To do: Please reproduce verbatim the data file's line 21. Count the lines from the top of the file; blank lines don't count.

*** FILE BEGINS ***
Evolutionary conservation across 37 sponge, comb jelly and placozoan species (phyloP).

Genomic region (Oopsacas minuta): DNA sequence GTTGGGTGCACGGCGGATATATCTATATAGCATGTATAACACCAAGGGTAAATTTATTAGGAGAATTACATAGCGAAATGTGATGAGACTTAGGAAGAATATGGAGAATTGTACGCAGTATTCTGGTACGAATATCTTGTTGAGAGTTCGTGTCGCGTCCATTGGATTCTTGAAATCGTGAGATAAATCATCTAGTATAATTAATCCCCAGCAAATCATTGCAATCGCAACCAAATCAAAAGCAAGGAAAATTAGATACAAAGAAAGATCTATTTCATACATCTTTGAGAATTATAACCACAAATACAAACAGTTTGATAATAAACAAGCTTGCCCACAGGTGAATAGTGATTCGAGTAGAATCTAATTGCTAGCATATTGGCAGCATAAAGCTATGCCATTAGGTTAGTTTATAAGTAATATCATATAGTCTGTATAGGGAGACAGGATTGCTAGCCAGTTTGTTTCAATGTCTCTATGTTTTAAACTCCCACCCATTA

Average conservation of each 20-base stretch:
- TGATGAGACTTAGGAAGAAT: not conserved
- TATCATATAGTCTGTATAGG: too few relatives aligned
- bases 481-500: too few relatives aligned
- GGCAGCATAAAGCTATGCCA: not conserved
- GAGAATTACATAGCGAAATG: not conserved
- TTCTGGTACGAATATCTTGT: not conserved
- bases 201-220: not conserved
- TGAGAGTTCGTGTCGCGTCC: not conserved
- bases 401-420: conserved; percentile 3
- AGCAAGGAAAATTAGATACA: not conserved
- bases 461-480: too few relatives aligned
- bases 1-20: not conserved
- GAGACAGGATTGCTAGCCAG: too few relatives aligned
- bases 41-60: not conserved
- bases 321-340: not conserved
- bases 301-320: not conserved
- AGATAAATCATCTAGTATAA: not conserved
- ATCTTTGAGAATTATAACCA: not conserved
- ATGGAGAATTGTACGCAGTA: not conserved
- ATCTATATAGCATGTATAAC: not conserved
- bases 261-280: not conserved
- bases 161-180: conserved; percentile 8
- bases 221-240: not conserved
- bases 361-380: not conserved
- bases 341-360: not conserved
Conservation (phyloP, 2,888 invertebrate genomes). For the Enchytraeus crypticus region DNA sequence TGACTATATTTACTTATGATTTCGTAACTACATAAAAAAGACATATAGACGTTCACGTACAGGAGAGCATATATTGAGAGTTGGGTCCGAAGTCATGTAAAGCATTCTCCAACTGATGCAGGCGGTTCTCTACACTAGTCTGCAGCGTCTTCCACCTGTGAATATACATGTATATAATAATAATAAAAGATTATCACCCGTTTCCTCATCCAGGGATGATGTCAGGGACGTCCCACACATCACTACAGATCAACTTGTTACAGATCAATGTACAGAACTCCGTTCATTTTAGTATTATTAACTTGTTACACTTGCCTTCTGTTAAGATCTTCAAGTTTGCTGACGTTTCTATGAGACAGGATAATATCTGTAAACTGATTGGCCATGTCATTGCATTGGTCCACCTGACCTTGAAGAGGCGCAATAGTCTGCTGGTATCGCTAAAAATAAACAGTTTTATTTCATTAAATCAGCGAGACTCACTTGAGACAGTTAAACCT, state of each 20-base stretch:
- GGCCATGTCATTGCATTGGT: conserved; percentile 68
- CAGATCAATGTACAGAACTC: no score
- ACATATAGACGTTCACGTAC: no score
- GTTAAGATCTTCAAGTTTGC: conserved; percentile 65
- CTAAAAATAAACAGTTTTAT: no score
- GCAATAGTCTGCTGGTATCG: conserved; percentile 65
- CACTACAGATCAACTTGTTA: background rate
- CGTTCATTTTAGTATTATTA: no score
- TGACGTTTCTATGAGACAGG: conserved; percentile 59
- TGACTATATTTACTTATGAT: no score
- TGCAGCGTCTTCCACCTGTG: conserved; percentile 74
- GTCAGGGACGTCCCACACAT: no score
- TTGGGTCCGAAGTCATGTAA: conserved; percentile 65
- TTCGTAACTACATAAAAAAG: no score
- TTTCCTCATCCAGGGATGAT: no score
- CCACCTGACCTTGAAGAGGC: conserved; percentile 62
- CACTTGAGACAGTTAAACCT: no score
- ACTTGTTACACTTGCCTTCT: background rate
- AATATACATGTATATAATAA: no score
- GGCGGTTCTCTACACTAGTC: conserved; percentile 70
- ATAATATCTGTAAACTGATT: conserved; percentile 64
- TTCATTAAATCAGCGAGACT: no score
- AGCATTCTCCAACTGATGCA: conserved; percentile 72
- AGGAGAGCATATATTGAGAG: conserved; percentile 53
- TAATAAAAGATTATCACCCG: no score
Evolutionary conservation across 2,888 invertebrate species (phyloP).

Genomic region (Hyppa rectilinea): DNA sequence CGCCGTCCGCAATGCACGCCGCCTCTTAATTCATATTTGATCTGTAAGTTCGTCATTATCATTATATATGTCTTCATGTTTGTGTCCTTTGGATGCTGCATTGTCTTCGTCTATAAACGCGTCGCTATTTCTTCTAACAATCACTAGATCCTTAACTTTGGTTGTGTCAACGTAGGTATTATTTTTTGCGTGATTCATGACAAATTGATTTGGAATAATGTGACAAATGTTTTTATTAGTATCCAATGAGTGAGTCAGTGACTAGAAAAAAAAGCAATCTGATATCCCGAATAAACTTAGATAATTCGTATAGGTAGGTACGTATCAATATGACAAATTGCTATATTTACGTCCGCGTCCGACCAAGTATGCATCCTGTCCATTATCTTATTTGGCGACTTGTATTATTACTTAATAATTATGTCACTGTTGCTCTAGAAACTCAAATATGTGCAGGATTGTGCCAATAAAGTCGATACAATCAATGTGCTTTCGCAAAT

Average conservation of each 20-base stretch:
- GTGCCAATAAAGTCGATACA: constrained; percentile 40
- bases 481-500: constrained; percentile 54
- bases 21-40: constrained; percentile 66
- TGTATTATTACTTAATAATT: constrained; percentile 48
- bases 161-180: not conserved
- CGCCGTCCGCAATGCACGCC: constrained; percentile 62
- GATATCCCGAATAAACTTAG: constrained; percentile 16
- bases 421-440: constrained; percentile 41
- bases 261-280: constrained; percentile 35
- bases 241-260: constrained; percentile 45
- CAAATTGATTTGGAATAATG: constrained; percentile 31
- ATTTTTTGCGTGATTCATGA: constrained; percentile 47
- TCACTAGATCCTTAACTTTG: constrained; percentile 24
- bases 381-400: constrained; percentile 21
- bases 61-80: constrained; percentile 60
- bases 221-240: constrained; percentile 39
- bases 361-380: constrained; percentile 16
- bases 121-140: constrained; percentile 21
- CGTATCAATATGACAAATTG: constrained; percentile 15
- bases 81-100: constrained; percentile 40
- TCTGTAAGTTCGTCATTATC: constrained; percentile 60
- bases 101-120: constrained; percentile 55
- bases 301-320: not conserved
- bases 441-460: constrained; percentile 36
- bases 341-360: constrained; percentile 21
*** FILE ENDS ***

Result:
- ATCTTTGAGAATTATAACCA: not conserved